The three lines of defence principle is a long and well established concept that has been deployed in a variety of industries and situations.
In the insurance industry the three lines have consisted of the following:
The business the day-day running of the operation and the front-office
Risk and compliance the continual monitoring of the business
Audit the periodic checking of risk and compliance.
In part this approach is the solid foundation upon which firms can protect themselves against a range of potential risks, both internal and external, and to a degree it is an approach that is forced upon them through regulators' insistence on external audits as well as on an embedded risk management capability.
As reliable and well proven as the three lines of defence concept is throughout the insurance industry, it is in need of an update. In today's market there is a far greater number of risks and regulations and an ever-increasing level of complexity in business. Simply being sure that every major risk is in hand is a difficult task.
It is not so much the concept of the three lines of defence that needs to be overhauled but the way that these three lines communicate with each other and the relationship between them.
The complexity of today's market affects the risk and compliance function more than any other. In the majority of organisations management of the various different forms of risk operational risk, compliance risk, legal risk, IT risk are all carried out by different teams, creating a pattern of risk silos. This situation leads to a number of negative consequences. The first of these concerns efficiency.
These risk silos each gather their information by asking the business to provide various information relating to their daily tasks and any potential risks associated with them. Because of the silo structure, the business will find itself being asked for this same information on a multiple of occasions. This not only leads to inefficiency due to the duplication of effort, it can also lead to frustration from front office staff and subsequent disinclination to engage with risk management.
Such is this level of frustration that, according to one insurer which recently appointed a new chief executive, when the new head asked his staff what single change would make their life easier he was told to do something about the endless questionnaires and check sheets that they have to fill out to satisfy risk managers and compliance officers.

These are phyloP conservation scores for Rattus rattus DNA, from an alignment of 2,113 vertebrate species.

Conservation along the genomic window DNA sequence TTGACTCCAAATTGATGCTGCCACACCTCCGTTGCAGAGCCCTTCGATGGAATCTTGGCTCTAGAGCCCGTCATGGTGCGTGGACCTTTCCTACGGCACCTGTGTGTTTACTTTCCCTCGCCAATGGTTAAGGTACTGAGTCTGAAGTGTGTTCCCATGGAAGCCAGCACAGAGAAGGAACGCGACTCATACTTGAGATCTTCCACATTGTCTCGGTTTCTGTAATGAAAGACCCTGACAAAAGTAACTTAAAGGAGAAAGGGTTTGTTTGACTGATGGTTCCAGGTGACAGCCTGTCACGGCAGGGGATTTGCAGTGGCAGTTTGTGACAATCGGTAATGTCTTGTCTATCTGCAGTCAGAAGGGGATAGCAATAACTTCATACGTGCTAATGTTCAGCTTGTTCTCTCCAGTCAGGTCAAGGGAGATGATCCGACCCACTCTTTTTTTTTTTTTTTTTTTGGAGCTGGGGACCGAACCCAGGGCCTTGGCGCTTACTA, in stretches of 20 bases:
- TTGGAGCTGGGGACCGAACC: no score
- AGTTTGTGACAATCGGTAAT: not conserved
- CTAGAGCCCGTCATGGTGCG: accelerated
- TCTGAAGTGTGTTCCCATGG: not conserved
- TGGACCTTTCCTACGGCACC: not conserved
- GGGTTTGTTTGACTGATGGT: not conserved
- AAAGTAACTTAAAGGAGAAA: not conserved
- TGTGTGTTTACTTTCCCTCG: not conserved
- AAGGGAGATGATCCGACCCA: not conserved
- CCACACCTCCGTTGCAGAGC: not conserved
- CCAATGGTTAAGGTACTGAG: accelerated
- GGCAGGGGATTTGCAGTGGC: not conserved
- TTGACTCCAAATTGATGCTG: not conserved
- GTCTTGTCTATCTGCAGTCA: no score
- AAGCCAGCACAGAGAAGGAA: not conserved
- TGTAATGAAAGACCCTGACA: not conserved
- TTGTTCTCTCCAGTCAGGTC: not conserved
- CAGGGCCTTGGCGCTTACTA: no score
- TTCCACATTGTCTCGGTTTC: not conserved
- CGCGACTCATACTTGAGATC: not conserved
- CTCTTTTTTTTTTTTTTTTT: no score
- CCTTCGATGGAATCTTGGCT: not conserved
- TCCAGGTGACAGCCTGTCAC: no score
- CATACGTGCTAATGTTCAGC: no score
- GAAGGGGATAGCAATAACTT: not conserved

While frustration among staff is never a positive development, any company's risk management programme depends on getting buy-in from the staff so anything that threatens the success of this programme has to be addressed.
Perhaps more importantly there is also an inconsistency due to the different ways this same information will be interpreted by different risk teams. This disparate relationship between risk teams can also lead to a lack of recognition over potential correlations between various risks. For example, the recent sub-prime crisis that has affected so many banks may have been avoided if there had been more co-ordination and communication between the credit department and those selling mortgages to people with bad credit.
Similarly the 6.4 billion loss at Socit Gnrale was the result of several risk oversights, combining a lack of controls on individual traders as well as a failure to implement various checks on the trading systems themselves. There was also a negligence of market risk factors with risk management not highlighting a number of transactions having no clear purpose or economic value.
Major risk events rarely result from one risk and most commonly involve a number of potential exposures all combining. Consequently insurers need to be more joined up in their risk management and more consistent in the way that risk is reported across the organisation.
For those individuals charged with the responsibility for enterprise-wide risk management, their task is made harder by the inconsistent formats that they receive their risk information. For example, interest rate risk may be reported as a single Value at Risk number, whereas regulatory compliance or operational risk may be expressed through a traffic light format. How is a chief risk officer, or indeed a CEO, expected to rank such disparately expressed exposures?
What organisations are now looking to do is to gather all of the various risk information in a consistent format for their chief risk officers to work from. So having a common framework for this process is crucial.
There are various initiatives in the insurance industry ICAS, Solvency II and, often, the Basel Accord all of which have contributed to the growth of risk and compliance teams. The chief requirement for all of these regulations is capital adequacy, meaning that insurers have to set aside a calculated reserve of capital to cover a number of potential risk scenarios.